9: input rst; // reset signal
11: // the cycle states of our cpu, i.e. the Control Unit states
12: parameter s_fetch = 2'b00; // fetch next instruction from memory
13: parameter s_decode = 2'b01; // decode instruction into opcode and operands
14: parameter s_execute = 2'b10; // execute the instruction inside the ALU
15: parameter s_store = 2'b11; // store the result back to memory
17: // the parts of our instruction word
18: parameter opcode_size = 4; // size of opcode in bits
20: // our mnemonic op codes
21: parameter LRI = 4'b0001;
22: parameter ADD = 4'b0100;
23: parameter OR = 4'b0110;
24: parameter XOR = 4'b0111;
25: parameter HALT = 4'b0000;
27: // our memory core consisting of Instruction Memory, Register File and an ALU working (W) register
28: reg [ opcode_size + (rf_size*3) -1 : 0 ] IMEM[0: 2 ** im_size -1 ] ; // instruction memory
29: reg [ 7:0 ] REGFILE[0: 2 ** rf_size -1 ]; // data memory
30: reg [ 7:0 ] W; // working (intermediate) register
32: // our cpu core registers
33: reg [ im_size-1 : 0 ] PC; // program counter
34: reg [ opcode_size + (rf_size*3) -1 : 0 ] IR; // instruction register
36: /* Control Unit registers
37: The control unit sequencer cycles through fetching the next instruction
38: from memory, decoding the instruction into the opcode and operands and
39: executing the opcode in the ALU.
40: */
41: reg [ 1:0 ] current_state;
42: reg [ 1:0 ] next_state;
44: // our instruction registers
45: // an opcode typically loads registers addressed from RA and RB, and stores
46: // the result into destination register RD. RA:RB can also be used to form
47: // an 8bit immediate (literal) value.
48: reg [ opcode_size-1 : 0 ] OPCODE;
49: reg [ rf_size-1 : 0 ] RA; // left operand register address
50: reg [ rf_size-1 : 0 ] RB; // right operand register address
51: reg [ rf_size-1 : 0 ] RD; // destination register
54: // the initial cpu state bootstrap
55: initial begin
56: PC = 0;
57: current_state = s_fetch;
59: // PROGRAM MEMORY : initialize our instruction memory with a test program
60: // IMEM[n] = { OPCODE, RA, RB, RD };
61: IMEM[0] = { LRI , 4'd00, 4'd00, 4'd00 }; // clear R1, R2, R3
62: IMEM[1] = { LRI , 4'd02, 4'd04, 4'd01 }; // load immediate into R1
63: IMEM[2] = { LRI , 4'd01, 4'd11, 4'd02 }; // load immediate into R2
64: IMEM[3] = { ADD, 4'd01, 4'd02, 4'd03 }; // add R1 + R2, into R3
65: IMEM[4] = { XOR, 4'd02, 4'd03, 4'd04 }; // or R2 & R3 into R4
66: IMEM[5] = { OR , 4'd02, 4'd01, 4'd00 }; // or R2 & R1 into R0
67: IMEM[6] = { HALT, 12'd0 }; // end program
68: end
70: // at each clock cycle we sequence the Control Unit, or if rst is
71: // asserted we keep the cpu in reset.
72: always @ (clk, rst)
73: begin
74: if(rst) begin
75: current_state = s_fetch;
76: PC = 0;
77: end
78: else
79: begin
80: // sequence our Control Unit
81: case( current_state )
82: s_fetch: begin
83: // fetch instruction from instruction memory
84: IR = IMEM[ PC ];
85: next_state = s_decode;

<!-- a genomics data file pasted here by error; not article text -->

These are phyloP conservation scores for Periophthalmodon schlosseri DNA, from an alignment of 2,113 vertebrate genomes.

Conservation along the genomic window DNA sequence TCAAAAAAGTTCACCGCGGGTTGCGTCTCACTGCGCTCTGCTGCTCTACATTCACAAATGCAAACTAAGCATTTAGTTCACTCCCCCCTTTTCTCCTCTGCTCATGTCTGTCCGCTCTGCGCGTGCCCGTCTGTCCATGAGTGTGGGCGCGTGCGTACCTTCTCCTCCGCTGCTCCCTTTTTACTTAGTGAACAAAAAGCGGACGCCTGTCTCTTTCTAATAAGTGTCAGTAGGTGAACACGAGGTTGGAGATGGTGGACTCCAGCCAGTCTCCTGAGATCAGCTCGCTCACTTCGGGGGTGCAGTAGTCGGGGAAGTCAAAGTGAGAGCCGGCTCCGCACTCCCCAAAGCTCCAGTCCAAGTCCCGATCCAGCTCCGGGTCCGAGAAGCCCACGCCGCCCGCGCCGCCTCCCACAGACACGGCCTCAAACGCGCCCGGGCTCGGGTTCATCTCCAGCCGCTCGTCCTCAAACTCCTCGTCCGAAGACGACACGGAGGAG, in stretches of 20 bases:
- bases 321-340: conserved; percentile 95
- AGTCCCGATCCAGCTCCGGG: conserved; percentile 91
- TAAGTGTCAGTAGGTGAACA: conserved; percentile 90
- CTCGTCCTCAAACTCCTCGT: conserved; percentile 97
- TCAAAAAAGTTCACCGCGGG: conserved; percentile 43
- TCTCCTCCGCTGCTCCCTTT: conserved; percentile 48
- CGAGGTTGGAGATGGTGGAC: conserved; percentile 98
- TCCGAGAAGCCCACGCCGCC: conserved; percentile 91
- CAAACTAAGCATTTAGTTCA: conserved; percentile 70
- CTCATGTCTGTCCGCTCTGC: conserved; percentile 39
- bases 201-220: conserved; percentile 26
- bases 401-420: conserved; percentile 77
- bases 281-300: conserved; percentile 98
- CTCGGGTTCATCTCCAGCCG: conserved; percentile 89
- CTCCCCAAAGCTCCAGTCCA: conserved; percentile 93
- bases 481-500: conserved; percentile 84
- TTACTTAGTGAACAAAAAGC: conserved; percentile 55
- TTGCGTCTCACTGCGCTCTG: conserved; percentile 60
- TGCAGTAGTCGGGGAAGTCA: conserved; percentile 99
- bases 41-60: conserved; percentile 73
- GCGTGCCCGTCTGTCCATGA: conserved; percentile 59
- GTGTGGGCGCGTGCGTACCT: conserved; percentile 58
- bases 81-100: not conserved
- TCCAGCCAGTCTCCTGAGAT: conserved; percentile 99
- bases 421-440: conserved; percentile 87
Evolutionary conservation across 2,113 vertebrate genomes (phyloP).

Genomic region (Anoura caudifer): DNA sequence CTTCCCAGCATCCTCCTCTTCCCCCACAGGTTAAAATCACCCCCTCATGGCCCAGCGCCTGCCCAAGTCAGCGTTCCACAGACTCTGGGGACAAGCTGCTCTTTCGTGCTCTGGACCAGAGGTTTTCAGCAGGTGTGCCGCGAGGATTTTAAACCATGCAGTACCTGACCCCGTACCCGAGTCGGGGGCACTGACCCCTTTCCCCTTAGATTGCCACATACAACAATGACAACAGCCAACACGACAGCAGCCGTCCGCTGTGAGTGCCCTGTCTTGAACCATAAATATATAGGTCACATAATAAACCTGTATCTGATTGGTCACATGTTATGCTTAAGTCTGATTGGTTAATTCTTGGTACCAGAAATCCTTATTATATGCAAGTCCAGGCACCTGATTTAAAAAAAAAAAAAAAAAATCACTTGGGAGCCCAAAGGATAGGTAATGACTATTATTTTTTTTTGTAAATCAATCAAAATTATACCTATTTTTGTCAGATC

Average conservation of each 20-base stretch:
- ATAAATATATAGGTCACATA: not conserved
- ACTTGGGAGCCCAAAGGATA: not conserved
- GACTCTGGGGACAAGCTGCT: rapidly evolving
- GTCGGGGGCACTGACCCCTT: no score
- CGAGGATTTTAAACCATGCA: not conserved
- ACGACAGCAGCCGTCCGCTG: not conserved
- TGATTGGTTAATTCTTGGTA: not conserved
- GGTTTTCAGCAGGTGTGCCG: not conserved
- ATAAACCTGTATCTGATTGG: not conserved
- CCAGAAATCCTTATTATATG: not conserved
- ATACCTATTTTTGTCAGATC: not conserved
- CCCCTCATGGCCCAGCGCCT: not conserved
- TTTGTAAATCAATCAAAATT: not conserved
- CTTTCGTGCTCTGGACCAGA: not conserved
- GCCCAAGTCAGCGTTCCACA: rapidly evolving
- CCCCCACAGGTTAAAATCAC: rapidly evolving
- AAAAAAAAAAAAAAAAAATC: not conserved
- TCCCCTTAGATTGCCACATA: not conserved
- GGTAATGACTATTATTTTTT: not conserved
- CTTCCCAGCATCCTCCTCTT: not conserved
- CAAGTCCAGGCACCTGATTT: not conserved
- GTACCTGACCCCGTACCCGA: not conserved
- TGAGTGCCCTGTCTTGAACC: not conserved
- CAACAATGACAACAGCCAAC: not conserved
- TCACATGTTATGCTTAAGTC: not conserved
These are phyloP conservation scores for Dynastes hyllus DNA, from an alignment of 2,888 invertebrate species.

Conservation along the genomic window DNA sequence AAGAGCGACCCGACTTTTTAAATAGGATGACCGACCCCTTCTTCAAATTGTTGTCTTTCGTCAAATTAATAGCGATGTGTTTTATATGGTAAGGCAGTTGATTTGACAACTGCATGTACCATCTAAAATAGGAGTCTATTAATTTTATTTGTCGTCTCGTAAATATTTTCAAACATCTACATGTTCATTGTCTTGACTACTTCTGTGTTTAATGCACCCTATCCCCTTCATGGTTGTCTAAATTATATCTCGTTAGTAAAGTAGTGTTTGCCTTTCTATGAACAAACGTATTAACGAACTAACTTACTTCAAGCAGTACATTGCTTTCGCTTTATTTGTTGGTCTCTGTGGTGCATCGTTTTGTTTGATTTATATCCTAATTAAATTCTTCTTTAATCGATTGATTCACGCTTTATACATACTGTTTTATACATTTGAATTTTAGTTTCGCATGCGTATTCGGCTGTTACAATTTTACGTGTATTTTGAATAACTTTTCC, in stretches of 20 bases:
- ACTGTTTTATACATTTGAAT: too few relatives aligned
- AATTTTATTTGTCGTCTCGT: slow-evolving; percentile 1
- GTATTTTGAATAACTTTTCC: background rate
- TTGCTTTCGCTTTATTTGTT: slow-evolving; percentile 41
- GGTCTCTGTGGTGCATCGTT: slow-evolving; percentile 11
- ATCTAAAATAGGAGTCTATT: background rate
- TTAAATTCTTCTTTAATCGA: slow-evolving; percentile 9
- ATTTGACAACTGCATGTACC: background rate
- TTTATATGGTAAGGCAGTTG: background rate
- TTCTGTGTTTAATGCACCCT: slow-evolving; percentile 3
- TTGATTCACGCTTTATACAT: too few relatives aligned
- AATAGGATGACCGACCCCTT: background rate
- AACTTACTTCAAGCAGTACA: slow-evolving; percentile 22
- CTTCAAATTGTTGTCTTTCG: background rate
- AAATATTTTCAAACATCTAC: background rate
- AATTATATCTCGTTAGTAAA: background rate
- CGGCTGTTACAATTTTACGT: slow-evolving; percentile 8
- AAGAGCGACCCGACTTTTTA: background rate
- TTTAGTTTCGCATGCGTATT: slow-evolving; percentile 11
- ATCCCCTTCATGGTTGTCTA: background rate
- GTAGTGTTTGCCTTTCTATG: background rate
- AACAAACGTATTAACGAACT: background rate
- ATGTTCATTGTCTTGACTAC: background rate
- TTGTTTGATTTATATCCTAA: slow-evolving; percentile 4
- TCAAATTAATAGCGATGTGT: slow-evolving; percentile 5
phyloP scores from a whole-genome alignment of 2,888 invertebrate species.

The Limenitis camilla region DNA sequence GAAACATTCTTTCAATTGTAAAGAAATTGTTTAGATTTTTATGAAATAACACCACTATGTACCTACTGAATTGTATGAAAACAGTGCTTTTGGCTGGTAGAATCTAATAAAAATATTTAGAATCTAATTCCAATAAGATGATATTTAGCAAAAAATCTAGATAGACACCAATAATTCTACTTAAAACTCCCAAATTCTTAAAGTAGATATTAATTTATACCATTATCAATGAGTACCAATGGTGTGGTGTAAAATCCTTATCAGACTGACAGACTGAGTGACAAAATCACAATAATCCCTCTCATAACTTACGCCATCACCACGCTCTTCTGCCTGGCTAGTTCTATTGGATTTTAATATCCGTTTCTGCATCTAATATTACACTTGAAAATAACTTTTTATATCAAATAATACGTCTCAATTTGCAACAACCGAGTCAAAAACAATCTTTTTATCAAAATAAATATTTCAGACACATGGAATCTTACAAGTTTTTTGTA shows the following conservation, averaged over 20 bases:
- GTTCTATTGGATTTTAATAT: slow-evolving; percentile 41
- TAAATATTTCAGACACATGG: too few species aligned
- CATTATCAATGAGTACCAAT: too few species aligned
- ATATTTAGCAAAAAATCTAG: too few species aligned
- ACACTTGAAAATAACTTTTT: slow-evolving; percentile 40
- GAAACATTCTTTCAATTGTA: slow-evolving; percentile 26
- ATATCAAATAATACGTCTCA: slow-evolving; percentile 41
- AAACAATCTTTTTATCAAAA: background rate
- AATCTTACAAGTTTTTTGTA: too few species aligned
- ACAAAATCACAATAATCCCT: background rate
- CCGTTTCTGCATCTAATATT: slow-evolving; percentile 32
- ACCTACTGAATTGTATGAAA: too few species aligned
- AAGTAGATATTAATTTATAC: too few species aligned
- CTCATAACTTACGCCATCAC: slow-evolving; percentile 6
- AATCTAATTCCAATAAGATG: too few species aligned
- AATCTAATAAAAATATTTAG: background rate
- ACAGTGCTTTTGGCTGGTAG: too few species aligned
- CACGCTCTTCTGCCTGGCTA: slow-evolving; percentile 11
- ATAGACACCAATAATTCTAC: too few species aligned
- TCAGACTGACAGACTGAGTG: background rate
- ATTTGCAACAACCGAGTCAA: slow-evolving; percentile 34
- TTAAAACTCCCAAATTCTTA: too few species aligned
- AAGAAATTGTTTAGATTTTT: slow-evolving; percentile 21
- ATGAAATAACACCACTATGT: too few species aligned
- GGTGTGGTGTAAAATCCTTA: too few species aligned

86: end
88: s_decode: begin
89: // PC can be incremented as current instruction is loaded into IR
90: PC = PC + 1;
91: next_state = s_execute;
93: // decode the opcode and register operands
94: OPCODE = IR[ opcode_size + (rf_size*3) -1 : (rf_size*3) ];
95: RA = IR[ (rf_size*3) -1 : (rf_size*2) ];
96: RB = IR[ (rf_size*2) -1 : (rf_size ) ];
97: RD = IR[ (rf_size ) -1 : 0 ];
98: end
100: s_execute: begin
101: // Execute ALU instruction, process the OPCODE
102: case (OPCODE)
103: LRI: begin
104: // load register RD with immediate from RA:RB operands
105: W = {RA, RB};
106: next_state = s_store;
107: end
109: ADD: begin
110: // Add RA + RB
112: next_state = s_store;
113: end
115: OR: begin
116: // OR RA + RB
118: next_state = s_store;
119: end
121: XOR: begin
122: // Exclusive OR RA ^ RB
124: next_state = s_store;
125: end
127: HALT: begin
128: // Halt execution, loop indefinately
129: next_state = s_execute;
130: end
132: // catch all
133: default: begin end
134: endcase
135: end
137: s_store: begin
138: // store the ALU working register into the destination register RD
139: REGFILE[RD] = W;
140: next_state = s_fetch;
141: end
143: // invalid state!
144: default: begin end
145: endcase
147: // move the control unit to the next state
148: current_state = next_state;
149: end
150: end
152: endmodule

Testbench Module

The yfcpu module is a hardware description. We havent instantiated it into real hardware yet, and in fact, we could instantiate it many times and have a multi-cpu IC. If we were targeting an FPGA we would want to instantiate physical IO pins and attach these pins to the inputs and outputs of our cpu module appropriately. However, for our initial tutorials we will simply be simulating the design in ModelSim or similar program so we will create a testbench source file instead. A testbench is a regular verilog source file, it instantiates our cpu module and will also provide our test stimuli to sequence our cpu. When designing any hardware module it is always a good idea to develop a robust testbench that fully tests all of it's the features for the desired response. Verilog includes some language constructs intended for testbench use only and these testbench features cannot be instantiated inside an FPGA. (A compiler error will result if the target is not set to a simulator.)


2: // ============================================================================
4: // ============================================================================
6: module tb ();
8: reg clk, rst;
9: wire [7:0] pc;
11: yfcpu mycpu (
12: clk, rst, pc
13: );
15: initial begin
16: clk = 1;
17: rst = 1;
18: #1 rst = 0;
19: #1300 rst = 0;
20: $stop;
21: end
23: always clk = #1 ~clk;
25: endmodule